“Good, now listen…. The Warden couldn’t have the myth-creatures from the old world wandering around and breaking all of his rules, so he made prisons for them. Cities and caves and deserts and stretches of ocean—most of them inhospitable chunks of the planet no one in their right mind would go to…. The point is, St. Ives is one of those places.”
– Babu Cherion, former Bostonian and paranormal investigator who really, really regrets relocating
Ghost Ocean: a title that understates what all is going on in S. M. Peters’ newest novel. In a way, Ghost Ocean (Roc) is a new take on the urban paranormal; but in other ways, you could consider it a rebirth of an older style of city fantasy.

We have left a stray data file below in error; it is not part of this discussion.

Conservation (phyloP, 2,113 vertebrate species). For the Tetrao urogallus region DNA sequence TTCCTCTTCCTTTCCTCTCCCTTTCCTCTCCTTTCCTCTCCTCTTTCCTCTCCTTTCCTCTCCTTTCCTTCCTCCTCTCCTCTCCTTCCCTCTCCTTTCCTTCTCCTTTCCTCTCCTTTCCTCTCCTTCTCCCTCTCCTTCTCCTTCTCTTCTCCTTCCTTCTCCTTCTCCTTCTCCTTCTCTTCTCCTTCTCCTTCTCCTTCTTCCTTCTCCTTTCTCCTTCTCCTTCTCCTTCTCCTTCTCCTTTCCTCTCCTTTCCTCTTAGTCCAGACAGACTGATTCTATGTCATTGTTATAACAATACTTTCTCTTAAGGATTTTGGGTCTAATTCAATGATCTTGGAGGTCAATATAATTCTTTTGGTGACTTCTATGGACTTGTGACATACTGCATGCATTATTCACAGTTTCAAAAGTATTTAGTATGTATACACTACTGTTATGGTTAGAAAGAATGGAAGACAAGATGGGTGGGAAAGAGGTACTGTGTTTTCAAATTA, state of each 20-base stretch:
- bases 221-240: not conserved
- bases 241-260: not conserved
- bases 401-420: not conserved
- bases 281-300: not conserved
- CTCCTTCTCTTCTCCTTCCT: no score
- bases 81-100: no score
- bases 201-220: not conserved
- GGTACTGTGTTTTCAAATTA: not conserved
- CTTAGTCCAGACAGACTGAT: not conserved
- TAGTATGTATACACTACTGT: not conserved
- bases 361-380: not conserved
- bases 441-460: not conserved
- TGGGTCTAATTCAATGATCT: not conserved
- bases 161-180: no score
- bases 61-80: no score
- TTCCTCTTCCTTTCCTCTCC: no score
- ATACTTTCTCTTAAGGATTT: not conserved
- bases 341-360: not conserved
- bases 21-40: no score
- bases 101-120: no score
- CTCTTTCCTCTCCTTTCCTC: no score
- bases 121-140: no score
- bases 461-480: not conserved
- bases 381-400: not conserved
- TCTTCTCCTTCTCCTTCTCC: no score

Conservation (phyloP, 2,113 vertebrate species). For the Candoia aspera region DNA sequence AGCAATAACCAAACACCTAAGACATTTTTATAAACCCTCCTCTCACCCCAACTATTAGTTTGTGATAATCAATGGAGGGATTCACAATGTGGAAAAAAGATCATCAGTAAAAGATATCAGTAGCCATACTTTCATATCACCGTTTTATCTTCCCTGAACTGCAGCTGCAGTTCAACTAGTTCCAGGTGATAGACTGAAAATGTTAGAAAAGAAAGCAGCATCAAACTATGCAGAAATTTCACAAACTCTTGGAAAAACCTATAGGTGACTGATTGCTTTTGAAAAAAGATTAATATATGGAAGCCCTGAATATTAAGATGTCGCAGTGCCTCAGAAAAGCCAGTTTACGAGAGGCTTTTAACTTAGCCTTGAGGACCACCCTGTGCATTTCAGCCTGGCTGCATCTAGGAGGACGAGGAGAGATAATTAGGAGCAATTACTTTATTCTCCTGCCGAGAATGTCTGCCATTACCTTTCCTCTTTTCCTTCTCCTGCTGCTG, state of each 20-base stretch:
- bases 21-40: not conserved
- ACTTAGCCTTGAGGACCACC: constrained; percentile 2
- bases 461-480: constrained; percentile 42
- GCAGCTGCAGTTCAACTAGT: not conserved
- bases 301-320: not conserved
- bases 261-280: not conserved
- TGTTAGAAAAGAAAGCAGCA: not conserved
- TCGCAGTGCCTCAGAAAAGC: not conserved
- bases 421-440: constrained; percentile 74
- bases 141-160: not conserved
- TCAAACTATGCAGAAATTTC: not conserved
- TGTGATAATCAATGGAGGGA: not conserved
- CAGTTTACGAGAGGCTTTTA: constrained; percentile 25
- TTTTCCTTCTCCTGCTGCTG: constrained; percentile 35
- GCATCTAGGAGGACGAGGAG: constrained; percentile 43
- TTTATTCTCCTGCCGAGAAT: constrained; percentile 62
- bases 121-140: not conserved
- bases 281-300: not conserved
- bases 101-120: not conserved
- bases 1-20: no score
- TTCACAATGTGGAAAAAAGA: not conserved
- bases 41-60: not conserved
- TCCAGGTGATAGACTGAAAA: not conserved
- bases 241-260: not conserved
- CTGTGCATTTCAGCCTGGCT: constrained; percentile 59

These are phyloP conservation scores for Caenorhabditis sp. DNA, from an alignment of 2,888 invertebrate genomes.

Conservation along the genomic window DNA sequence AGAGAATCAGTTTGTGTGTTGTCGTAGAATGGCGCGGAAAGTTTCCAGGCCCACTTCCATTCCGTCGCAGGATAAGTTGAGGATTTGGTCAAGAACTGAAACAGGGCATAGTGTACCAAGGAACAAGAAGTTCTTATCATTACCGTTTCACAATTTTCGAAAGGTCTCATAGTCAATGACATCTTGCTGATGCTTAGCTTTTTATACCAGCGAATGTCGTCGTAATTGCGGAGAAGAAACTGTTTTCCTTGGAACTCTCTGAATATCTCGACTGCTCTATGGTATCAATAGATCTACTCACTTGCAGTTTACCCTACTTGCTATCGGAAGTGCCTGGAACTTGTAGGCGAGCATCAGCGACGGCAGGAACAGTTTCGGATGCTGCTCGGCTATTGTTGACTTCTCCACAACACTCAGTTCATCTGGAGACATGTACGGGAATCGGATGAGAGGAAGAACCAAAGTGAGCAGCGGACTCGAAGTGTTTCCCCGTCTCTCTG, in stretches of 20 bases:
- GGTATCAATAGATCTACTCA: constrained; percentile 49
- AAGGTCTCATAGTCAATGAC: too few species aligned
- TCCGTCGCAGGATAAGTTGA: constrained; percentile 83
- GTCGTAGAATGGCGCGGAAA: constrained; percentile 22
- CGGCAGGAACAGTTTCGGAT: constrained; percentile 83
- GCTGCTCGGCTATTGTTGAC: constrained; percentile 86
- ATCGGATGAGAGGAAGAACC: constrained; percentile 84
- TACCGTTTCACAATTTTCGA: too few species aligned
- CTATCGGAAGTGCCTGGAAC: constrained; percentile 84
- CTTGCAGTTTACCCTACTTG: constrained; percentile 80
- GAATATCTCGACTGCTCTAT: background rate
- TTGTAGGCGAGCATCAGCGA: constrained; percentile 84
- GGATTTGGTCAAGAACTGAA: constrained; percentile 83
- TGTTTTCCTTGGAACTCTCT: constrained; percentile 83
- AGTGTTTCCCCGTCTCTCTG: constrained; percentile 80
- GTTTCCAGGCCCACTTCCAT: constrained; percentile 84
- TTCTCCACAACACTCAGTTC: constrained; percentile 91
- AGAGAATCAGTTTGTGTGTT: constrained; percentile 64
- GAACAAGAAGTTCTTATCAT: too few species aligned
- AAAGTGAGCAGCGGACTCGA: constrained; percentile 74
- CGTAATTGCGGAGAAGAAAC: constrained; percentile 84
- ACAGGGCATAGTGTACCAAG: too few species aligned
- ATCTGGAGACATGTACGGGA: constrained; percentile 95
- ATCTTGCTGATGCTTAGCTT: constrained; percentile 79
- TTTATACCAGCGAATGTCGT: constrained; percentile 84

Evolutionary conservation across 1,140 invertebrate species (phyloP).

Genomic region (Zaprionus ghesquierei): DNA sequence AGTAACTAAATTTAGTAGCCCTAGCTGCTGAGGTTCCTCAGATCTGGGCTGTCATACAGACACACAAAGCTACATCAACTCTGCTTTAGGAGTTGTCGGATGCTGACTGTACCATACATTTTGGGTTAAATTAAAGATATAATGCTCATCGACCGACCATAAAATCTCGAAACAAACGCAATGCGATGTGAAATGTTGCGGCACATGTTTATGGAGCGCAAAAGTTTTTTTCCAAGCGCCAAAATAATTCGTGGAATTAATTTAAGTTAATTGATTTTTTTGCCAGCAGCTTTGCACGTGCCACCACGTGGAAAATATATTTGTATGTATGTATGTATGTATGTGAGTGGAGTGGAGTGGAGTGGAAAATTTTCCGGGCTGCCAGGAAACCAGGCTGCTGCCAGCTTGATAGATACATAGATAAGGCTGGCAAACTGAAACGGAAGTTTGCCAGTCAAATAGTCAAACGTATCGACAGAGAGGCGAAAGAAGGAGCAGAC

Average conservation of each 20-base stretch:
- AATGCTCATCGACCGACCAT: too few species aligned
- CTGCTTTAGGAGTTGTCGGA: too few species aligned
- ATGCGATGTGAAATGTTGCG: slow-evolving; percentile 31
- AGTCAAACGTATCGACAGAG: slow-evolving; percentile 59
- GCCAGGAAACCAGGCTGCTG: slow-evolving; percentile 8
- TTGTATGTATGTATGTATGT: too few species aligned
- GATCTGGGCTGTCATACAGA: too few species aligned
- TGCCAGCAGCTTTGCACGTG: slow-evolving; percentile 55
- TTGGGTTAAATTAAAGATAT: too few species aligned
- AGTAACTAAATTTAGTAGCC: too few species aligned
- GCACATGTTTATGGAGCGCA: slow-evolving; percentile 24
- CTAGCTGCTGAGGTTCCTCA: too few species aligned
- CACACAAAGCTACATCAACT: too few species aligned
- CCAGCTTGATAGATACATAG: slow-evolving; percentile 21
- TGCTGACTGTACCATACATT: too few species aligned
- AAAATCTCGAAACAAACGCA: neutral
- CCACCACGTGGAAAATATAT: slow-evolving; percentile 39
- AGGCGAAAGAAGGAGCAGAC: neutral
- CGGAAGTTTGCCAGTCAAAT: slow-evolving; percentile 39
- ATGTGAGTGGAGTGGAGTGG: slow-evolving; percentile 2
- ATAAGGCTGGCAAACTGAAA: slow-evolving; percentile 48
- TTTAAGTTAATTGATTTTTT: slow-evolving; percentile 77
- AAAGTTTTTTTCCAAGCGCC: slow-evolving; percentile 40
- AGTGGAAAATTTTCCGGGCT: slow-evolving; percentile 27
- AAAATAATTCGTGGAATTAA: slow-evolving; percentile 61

The small town of St. Ives reminds me of a darker Charles de Lint setting: there are gods and creatures of imagination around every street corner, sometimes literally, often taking on the guise of your kindly next-door neighbor. But in Peters’ St. Ives, the supernaturals’ motivations are twisted by the fact that not only are they out of place in a modern world that doesn’t understand them, but that where they live, even what they are now, is a result of being bound to St. Ives. Not all prisons are cages.